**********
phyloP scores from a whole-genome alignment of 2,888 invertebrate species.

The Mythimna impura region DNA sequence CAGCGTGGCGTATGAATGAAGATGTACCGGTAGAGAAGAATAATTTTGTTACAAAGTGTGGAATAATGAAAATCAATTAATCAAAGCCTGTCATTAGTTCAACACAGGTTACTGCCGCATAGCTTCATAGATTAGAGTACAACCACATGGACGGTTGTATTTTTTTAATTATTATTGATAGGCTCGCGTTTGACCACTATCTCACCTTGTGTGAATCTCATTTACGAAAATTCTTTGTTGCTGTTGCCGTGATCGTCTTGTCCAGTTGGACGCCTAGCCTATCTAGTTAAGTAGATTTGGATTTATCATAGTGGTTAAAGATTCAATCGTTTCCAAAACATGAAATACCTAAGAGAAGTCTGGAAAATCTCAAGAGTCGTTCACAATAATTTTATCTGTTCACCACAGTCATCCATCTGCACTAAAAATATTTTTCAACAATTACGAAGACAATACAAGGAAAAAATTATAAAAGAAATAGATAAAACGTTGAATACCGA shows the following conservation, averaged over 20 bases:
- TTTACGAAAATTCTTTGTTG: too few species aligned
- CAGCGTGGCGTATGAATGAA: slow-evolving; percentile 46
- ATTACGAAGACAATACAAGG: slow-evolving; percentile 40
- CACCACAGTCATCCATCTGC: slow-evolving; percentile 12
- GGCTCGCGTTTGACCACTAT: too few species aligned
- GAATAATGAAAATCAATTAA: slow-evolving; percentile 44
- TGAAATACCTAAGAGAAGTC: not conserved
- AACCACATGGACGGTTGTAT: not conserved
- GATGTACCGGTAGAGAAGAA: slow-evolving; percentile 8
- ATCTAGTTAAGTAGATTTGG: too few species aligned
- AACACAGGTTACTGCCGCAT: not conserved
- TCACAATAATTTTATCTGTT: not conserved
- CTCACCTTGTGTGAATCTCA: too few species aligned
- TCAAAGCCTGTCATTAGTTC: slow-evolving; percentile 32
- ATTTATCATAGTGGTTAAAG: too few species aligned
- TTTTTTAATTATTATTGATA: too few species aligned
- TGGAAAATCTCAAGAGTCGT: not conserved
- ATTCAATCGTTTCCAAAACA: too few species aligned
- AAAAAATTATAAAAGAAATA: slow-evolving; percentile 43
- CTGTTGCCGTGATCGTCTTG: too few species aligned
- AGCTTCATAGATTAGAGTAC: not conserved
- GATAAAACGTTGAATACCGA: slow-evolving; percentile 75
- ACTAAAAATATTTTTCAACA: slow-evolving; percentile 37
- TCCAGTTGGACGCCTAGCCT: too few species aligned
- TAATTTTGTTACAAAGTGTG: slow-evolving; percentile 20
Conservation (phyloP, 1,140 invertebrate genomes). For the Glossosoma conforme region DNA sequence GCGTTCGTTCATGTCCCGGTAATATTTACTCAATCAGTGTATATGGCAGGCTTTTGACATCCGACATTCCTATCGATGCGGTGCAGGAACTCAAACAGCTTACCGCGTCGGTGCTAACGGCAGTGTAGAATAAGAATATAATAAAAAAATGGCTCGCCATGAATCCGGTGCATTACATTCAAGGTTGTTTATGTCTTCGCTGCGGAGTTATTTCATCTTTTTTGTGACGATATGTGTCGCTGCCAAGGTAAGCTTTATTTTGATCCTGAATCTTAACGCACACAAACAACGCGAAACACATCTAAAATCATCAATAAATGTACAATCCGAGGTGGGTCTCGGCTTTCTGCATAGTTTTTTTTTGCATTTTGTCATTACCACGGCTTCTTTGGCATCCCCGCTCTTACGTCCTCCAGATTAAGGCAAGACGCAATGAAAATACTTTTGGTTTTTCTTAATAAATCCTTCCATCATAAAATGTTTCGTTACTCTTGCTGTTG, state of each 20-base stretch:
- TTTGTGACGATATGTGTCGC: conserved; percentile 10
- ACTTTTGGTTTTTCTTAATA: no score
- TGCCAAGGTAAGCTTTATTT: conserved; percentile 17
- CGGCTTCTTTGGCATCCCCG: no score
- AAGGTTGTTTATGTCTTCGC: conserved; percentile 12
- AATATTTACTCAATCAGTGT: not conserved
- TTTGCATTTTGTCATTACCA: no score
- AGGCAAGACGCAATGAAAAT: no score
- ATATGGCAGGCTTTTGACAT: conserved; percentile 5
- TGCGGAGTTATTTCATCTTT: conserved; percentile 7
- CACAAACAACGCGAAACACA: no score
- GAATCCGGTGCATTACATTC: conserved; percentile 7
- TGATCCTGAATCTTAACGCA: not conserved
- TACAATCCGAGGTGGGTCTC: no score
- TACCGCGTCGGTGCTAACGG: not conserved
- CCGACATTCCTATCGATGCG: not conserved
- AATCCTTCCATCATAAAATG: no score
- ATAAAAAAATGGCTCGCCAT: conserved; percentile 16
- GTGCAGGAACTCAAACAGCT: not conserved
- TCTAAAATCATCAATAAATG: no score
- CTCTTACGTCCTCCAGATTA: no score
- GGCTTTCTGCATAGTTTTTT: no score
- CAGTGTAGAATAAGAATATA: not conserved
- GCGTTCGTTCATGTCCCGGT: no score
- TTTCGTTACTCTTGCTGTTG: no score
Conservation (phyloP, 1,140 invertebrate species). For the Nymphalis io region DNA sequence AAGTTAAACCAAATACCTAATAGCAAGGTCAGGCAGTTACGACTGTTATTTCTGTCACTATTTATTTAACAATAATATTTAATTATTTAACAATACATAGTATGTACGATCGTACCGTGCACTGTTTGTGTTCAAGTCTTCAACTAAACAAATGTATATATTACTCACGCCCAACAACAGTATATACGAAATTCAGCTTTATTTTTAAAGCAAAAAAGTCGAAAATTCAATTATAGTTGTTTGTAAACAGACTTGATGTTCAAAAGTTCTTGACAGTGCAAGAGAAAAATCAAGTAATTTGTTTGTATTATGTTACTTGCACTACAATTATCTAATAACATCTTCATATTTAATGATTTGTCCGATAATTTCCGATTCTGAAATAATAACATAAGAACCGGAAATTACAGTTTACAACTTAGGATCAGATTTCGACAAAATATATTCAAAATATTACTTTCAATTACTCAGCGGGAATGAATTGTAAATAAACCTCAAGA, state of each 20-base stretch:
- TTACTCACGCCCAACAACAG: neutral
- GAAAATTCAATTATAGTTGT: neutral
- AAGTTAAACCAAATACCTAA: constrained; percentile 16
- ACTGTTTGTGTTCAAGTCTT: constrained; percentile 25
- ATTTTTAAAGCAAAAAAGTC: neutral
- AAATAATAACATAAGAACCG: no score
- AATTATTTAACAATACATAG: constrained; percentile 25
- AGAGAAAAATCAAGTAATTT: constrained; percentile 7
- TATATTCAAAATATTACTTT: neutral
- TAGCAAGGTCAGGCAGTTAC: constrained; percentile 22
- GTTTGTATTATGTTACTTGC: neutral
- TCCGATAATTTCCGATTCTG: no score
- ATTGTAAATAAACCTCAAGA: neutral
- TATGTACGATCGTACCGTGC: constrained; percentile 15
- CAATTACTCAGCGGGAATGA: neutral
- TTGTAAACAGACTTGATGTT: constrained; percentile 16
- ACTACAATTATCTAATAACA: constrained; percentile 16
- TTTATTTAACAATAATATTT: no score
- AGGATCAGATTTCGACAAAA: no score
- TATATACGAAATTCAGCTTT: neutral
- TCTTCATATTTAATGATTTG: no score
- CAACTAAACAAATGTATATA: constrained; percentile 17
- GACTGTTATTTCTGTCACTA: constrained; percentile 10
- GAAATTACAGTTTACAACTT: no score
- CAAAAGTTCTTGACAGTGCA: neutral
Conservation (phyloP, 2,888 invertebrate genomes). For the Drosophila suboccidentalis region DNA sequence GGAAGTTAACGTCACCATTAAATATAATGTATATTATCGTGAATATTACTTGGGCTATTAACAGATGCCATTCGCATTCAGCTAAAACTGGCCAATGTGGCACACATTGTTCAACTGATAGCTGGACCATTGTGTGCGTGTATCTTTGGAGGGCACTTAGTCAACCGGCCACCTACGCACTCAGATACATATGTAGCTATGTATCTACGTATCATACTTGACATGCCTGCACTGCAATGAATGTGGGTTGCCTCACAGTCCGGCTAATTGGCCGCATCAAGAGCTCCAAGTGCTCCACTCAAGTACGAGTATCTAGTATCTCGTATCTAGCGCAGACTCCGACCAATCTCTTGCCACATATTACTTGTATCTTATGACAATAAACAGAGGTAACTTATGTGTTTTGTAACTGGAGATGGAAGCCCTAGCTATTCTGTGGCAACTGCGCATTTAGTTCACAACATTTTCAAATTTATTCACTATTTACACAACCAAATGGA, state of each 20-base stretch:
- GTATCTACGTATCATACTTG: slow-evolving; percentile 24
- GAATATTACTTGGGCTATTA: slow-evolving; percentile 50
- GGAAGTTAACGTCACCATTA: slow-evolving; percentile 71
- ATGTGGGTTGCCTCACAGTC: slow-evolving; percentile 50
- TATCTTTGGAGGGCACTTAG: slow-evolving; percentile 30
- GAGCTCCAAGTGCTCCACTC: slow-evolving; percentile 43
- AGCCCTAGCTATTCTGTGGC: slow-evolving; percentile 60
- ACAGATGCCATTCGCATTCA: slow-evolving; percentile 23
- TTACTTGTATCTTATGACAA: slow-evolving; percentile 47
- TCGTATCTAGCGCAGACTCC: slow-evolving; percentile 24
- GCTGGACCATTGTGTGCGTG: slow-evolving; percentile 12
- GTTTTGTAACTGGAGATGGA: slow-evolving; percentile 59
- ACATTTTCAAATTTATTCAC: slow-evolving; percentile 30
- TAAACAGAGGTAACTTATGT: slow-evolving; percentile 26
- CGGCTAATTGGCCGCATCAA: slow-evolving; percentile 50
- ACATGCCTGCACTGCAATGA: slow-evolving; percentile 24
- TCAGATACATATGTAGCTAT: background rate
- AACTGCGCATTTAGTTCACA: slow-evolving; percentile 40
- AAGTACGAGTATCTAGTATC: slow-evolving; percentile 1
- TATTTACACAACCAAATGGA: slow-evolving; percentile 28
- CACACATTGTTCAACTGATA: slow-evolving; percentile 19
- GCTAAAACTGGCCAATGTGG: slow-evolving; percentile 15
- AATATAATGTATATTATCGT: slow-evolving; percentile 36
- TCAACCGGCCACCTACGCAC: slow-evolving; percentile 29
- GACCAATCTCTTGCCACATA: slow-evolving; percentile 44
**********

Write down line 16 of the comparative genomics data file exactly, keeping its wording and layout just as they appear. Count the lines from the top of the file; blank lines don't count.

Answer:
- TCAAAGCCTGTCATTAGTTC: slow-evolving; percentile 32